Lenin certainly didn’t exclude animation, which assumed its role in the Soviet propaganda machine right away: Soviet Toys, the first U.S.S.R.-made cartoon, premiered just two years later. It was directed by Dziga Vertov, the innovative filmmaker best known for 1929’s A Man with a Movie Camera, a thrilling articulation of the artistic possibilities of documentary. Vertov stands as perhaps the most representative figure of Soviet cinema’s early years, in which tight political confines nevertheless permitted a freedom of  artistic experimentation limited only by the filmmaker’s skill and imagination.

This changed with the times: the 1940s saw the elevation of skilled but West-imitative animators like Ivan Ivanov-Vano, whom Kehr calls the “Soviet Disney.” That label is suitable enough, since an Ivanov-Vano short like Someone Else’s Voice from 1949 “could easily pass for a Disney ‘Silly Symphony,'” if not for its un-Disneylike “threatening undertone.” (Not that Disney couldn’t get darkly propagandistic themselves.)




With its magpie who “returns from a flight abroad and dares to warble some of the jazz music she has heard on her travels” only to have “the hearty peasant birds of the forest swoop down and rip her feathers out,” Someone Else’s Voice tells a more allegorical story than those in most of the shorts gathered in this Soviet propaganda animation playlist.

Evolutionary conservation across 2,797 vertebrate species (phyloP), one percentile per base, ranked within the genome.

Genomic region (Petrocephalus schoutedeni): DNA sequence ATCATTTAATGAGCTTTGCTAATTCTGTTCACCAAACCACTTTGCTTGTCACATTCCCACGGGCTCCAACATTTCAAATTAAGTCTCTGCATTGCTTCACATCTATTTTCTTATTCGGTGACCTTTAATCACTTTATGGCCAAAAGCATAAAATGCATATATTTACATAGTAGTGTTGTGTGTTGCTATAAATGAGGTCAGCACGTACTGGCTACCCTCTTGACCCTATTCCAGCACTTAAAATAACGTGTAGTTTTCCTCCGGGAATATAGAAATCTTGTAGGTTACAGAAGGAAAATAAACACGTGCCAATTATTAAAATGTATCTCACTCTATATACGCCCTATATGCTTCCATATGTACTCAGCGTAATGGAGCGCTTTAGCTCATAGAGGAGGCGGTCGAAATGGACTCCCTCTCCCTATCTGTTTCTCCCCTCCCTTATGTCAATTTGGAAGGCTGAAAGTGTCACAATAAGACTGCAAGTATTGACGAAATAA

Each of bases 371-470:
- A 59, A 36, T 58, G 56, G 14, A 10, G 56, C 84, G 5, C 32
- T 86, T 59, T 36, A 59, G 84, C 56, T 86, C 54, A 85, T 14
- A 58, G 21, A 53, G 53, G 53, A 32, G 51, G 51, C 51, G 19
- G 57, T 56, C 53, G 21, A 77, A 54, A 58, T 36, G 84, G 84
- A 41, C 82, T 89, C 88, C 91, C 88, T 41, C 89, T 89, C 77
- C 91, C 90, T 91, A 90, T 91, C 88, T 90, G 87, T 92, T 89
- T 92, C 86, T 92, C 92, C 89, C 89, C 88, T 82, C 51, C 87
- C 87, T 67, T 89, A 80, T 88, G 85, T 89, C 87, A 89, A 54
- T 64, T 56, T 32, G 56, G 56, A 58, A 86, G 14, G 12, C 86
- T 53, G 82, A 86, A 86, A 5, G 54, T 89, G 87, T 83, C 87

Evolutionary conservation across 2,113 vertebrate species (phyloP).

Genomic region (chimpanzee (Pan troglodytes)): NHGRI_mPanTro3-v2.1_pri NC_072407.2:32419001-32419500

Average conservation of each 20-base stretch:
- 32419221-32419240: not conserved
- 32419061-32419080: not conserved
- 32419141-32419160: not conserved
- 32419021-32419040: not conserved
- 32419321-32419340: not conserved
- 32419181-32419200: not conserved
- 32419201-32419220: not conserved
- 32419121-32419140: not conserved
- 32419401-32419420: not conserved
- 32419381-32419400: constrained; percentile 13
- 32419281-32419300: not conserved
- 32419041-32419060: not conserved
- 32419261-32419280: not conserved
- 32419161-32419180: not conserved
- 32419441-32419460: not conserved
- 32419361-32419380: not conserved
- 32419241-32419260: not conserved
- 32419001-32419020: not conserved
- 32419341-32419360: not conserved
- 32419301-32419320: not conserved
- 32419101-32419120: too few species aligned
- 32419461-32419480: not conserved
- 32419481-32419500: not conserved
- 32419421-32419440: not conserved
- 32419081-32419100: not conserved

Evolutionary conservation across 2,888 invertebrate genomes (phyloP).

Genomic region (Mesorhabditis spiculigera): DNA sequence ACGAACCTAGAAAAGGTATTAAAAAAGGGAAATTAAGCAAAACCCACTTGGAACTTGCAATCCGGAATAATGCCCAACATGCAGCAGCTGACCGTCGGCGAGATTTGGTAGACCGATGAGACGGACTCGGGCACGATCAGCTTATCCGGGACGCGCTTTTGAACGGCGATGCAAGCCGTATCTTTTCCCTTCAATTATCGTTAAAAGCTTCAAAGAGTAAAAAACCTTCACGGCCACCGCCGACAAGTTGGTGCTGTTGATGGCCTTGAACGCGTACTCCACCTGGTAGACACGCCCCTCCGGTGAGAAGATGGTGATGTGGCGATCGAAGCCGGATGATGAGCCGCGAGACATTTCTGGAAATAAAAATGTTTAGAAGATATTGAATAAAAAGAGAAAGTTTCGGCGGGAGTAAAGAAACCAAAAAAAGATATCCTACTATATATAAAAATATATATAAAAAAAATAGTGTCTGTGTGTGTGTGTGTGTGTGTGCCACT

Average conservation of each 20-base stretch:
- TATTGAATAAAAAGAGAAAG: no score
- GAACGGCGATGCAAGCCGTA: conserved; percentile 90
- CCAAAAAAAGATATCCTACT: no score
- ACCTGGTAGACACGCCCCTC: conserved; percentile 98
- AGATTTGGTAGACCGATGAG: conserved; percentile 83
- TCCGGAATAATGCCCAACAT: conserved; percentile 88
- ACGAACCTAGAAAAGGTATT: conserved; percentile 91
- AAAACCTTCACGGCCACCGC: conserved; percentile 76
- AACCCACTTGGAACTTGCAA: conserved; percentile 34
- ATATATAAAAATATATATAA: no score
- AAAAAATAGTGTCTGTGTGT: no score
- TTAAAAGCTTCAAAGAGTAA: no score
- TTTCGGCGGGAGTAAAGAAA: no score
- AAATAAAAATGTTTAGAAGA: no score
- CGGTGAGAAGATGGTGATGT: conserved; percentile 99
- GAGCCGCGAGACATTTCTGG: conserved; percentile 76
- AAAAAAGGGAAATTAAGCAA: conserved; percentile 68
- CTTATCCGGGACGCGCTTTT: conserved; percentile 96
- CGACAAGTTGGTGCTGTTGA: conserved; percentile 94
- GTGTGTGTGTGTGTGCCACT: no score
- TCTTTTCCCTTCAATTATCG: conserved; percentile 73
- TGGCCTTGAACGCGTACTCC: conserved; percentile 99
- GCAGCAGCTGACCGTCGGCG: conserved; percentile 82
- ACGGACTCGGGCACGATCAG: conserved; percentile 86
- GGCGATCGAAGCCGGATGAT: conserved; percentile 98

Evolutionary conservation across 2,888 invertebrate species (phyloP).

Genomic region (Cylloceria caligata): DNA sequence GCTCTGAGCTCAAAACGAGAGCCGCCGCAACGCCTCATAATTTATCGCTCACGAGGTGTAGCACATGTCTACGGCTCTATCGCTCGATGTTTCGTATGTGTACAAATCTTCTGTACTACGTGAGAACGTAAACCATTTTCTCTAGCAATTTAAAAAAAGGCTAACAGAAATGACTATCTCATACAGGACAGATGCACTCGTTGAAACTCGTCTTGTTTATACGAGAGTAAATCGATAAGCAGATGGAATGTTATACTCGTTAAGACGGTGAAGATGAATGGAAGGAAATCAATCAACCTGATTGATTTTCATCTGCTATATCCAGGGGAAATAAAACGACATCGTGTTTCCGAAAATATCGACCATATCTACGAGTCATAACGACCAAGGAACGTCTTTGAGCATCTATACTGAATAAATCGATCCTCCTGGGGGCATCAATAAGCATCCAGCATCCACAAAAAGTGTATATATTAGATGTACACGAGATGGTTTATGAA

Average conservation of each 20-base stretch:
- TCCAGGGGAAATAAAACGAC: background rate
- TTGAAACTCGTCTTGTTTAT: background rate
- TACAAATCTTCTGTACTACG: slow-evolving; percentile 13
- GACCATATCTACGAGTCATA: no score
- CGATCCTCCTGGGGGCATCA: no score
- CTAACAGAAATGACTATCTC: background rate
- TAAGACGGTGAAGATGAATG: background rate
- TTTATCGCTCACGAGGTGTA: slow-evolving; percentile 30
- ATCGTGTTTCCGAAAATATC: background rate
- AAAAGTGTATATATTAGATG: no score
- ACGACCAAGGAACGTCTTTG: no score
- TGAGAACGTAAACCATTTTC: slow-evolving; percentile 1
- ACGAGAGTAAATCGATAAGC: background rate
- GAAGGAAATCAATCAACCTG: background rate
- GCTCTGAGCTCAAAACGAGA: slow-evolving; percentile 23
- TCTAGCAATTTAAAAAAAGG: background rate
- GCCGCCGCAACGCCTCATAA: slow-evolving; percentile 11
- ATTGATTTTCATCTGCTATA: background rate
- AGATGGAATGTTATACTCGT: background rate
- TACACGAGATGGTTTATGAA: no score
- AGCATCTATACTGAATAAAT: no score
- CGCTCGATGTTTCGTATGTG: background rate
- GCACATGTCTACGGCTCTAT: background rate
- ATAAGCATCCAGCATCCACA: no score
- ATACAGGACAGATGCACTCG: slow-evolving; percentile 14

The playlist’s selections come from the collection Animated Soviet Propaganda: From the October Revolution to Perestroika; “workers are strong-chinned, noble, and generic,” writes the A.V. Club’s Tasha Robinson. “Capitalists are fat, piggish cigar-chompers, and foreigners are ugly caricatures similar to those seen in American World War II propaganda.” With their strong “anti-American, anti-German, anti-British, anti-Japanese, anti-Capitalist, anti-Imperialist, and pro-Communist slant,” as Kehr puts it, they would require an impressionable audience indeed to do any convincing outside Soviet territory. But they send an unmistakable message to viewers back in the U.S.S.R.: you don’t know how lucky you are.

Related Content:

Watch Dziga Vertov’s Unsettling Soviet Toys: The First Soviet Animated Movie Ever (1924)

Watch Interplanetary Revolution (1924): The Most Bizarre Soviet Animated Propaganda Film You’ll Ever See